Ghazi Aslam had a face like a pterodactyl, or so the guys at school told him. He compensated for his bad looks by taking good care of his teeth, covering as much of his face as he could with a beard, and working out until his chest took on the rough density and dimensions of a Gothic breastplate.
Ghazi looked in the mirror only once a week while he trimmed his beard, and he was okay with what he saw. He tried to be nice, plus he had a voice like an angel. His friend Keisha talked him into singing with her choir, and she assured him that the other members would be cool with a hawk-nose Muzzie â€˜slong as he brought his perfect tenor. He never let them down.
Aside from choir, Ghazi preferred it behind the scenes. He worked as a prep cook at a fusion joint downtown, 3 to 5:30 every day but Monday. That left him free for classes in the mornings and choir rehearsal Thursday evenings, and that worked for him. Ghazi was meticulous when it came to his job. He had his tasks broken down to a science, and arranged his time into five-minute-long segments. Spices were combined, onions chopped, lemons squeezed, shrimp peeled all by 3:20. About to set to work julienning carrots, Ghazi felt his phone buzz and the familiar opening chords of Danzigâ€™s Mother escaped from his front-left pocket. He chuckled and set down his knife.
Ghazi and his mom were close and he took her calls no matter the time. He slid his hand underneath his apron and reached into his left-front pocket. â€œHi, mom,â€ he said as he cradled the phone on his shoulder so he could continue to slice the carrots. He lifted the knife with his right hand and went to work on a carrot while he chatted with his mom. He was more attentive to the chopping than he was to the conversation. Later, the details of what his mom said would escape him.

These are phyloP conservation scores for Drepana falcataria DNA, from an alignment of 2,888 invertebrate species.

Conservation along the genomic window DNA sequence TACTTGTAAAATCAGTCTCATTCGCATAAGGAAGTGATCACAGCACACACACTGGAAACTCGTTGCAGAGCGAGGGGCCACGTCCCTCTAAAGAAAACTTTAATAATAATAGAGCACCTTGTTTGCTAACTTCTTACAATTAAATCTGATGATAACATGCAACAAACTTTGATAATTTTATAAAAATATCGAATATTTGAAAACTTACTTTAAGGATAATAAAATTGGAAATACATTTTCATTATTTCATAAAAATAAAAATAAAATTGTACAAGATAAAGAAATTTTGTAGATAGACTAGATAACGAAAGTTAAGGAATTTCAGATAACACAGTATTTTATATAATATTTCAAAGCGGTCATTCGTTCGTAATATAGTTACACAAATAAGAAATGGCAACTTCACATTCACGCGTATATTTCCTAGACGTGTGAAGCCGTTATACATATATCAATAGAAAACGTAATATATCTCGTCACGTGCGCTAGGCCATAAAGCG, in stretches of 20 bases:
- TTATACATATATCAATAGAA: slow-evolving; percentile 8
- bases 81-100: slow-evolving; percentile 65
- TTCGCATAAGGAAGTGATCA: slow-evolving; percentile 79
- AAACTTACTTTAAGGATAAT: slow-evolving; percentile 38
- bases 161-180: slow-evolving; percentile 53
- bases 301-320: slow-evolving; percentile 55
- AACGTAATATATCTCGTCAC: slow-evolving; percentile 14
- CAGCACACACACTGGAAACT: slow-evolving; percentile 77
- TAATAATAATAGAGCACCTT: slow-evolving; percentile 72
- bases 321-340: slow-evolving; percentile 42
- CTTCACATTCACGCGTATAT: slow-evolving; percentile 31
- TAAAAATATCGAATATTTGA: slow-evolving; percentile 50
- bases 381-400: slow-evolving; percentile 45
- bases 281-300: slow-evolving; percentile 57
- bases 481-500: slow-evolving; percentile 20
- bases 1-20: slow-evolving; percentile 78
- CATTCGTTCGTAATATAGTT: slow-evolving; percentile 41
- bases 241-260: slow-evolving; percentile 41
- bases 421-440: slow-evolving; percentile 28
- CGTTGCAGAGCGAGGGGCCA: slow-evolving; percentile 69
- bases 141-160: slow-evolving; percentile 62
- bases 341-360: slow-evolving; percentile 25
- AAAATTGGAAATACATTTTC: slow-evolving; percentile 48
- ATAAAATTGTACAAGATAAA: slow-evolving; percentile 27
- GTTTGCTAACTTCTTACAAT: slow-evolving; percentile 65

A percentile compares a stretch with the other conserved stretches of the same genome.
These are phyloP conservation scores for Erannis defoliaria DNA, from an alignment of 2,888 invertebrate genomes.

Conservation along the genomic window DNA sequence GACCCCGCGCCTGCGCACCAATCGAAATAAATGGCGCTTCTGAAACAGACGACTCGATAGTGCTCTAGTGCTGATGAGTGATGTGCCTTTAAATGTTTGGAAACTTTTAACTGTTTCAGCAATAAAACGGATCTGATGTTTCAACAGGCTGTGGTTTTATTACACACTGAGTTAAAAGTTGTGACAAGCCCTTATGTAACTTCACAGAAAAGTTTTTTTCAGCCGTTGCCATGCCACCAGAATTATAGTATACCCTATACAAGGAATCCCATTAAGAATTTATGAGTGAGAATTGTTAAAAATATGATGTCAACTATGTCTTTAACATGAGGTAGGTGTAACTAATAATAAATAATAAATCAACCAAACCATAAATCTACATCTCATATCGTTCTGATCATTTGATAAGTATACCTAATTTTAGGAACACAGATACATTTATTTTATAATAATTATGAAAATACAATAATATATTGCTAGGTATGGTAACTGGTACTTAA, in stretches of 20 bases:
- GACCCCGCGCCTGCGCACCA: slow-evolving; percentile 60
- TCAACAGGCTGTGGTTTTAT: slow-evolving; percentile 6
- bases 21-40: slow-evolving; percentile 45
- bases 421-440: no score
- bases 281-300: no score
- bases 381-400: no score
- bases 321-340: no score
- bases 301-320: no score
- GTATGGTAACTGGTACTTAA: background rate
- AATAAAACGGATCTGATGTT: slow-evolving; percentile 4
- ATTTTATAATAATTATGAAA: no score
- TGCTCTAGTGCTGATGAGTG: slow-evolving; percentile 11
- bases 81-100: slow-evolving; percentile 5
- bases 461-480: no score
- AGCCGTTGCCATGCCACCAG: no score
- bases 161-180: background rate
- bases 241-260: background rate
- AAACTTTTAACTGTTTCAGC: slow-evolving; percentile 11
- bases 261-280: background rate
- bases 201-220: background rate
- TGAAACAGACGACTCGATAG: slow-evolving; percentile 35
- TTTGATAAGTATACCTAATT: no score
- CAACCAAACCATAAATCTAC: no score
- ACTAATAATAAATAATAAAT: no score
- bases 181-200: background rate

At 3:27, Ghazi slid the julienned carrots into a bowl, cut off his mom, and said goodbye. Later, he clearly recalled that he had been bothered by the slip in his schedule. He stashed the phone back in his pocket and went to retrieve some herbs from the fridge. When he returned with the rosemary and thyme he was annoyed to find his best knife missing from its usual spot, parallel to the right-hand edge of his cutting board.
Ghazi spent two minutes searching unsuccessfully before he gave up and resorted to his paring knife to chop the herbs. He had time to make up. He moved to the stove and set about caramelizing onions and melting butter for a roux. He sang gospel songs while he worked, warming up his voice for rehearsal. Luckily, Ghazi was alone in the restaurant, so no one was there to jive him about his rendition of Amazing Grace. By the time Lisa rolled in at five to set up the dining room, Ghazi was back on schedule and had the stovetop laid out with bubbling saucepans.
He scoured for the lost knife one last time at ten after five, while he was cleaning his work station. It bothered him but there wasnâ€™t anything more he could do. He went over the menu with Yang, the chef, and hung up his apron. By 5:35, Ghazi was hopping onto the crowded rush hour train uptown to rehearsal. He chalked up the stares to his humongous schnozz and tried to smile whenever he met someoneâ€™s eyes.
At 5:55 he met Keisha with a hug outside the church. They went inside for rehearsal. Seconds later, old Mrs. Foster let out a shriek to wake the dead, and Sam Smith, ex-college linebacker and one of the choirâ€™s two baritones, tackled Ghazi to the worn red carpet of the chapel, yanking the butcherâ€™s knife from the back waistband of his jeans. Buff as he was, Ghazi didnâ€™t stand a chance against Sam, nor was he expecting to be attacked in church.
The cops tried to frame him as a misfit mommaâ€™s boy with a prophesy to fulfill and made him out to be an obsessive-compulsive.Whatever, Ghazi figured. He was just relieved to have located his misplaced knife.